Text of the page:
Monday, 23 April 2012

Extreme altruism

Much enthusiasm surrounds the idea that group selection has contributed to human altruistic behaviour.

However, the altruism which group selection can create is quite limited. Altruistic behaviours can only evolve by group selection to the extent that between-group selection results in direct fitness benefits to the actor's genes - i.e. fitness benefits to the actor or their relatives.

That's quite a tall order. By contrast, the memetic explanation of altruism invokes brains being hijacked by cultural symbionts, which manipulate their hosts into behaviours that help to propagate themselves. In particular, they stimulate social behaviour that prmotes contact between their hosts.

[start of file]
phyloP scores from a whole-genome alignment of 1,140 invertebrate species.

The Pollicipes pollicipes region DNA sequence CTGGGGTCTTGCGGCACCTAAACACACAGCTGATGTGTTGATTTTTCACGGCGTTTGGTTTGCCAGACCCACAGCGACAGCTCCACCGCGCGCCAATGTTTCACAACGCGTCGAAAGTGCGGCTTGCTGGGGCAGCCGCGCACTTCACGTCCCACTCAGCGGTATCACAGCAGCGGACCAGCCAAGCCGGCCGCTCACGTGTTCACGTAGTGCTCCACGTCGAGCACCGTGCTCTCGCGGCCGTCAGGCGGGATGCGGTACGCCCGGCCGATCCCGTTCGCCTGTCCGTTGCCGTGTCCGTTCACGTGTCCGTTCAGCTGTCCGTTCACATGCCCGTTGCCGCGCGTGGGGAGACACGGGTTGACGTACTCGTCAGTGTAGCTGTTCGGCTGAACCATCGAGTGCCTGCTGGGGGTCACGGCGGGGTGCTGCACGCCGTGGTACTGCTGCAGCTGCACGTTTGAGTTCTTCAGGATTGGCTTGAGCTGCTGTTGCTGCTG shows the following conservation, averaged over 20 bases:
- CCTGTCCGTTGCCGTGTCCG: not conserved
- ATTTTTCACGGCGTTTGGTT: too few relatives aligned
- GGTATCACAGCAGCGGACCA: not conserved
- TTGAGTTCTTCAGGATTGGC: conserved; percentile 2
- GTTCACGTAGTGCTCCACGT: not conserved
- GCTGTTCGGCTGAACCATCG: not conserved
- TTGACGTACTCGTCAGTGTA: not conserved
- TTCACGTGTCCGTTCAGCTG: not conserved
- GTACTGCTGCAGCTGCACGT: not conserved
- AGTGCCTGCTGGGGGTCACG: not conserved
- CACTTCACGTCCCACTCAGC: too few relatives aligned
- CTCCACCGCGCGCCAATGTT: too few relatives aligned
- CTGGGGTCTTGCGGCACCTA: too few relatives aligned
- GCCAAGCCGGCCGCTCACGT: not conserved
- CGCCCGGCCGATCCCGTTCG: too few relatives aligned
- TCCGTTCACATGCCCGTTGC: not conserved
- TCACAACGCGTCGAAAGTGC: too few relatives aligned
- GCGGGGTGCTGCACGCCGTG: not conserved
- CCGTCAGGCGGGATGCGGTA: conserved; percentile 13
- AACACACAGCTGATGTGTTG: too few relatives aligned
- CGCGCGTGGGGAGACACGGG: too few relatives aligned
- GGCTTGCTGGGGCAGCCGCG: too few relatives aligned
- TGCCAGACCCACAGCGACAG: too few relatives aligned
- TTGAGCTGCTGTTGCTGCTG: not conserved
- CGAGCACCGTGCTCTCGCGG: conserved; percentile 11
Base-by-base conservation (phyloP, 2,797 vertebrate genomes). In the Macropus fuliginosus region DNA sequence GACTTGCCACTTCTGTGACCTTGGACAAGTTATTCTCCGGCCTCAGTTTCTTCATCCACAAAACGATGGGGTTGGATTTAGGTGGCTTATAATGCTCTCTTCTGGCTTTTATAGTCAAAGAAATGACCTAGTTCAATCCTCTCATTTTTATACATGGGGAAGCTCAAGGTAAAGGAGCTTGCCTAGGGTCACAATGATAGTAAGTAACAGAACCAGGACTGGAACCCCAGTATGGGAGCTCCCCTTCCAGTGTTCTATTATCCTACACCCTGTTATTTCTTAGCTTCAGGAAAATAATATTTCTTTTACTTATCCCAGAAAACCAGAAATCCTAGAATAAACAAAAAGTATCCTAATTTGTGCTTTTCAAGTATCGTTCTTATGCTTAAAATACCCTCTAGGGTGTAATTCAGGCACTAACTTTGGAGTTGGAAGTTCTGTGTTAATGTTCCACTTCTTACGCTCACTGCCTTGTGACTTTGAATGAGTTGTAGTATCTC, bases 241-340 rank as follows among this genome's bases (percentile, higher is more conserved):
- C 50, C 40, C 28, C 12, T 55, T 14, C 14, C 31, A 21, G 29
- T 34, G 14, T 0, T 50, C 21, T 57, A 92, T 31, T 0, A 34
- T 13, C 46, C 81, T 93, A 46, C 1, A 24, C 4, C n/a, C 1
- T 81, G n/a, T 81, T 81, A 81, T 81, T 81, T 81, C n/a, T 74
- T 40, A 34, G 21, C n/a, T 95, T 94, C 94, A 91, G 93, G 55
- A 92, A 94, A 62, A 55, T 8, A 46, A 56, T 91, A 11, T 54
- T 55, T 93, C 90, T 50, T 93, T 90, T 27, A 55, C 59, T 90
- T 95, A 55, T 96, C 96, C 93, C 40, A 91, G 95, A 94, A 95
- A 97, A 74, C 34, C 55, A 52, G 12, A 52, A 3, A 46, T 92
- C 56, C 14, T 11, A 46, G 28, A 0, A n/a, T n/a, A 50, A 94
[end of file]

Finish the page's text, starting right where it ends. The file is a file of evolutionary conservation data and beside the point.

The effect on the host's genes matters very little. The host can be sterilised, and the mechanism still works. In fact, the fewer resources the host expends on producing genetic offspring, the more resources are available for producing memetic offspring.

Memes can thus produce extreme altruism. They can produce pathological altruism. We can see - by looking at hunter gatherers - how much cooperation and altruism comes from having a hefty dose of memes. I don't mean to belittle other mechanisms too much - but human altruism towards non-kin is - overwhelmingly - the product of memes.

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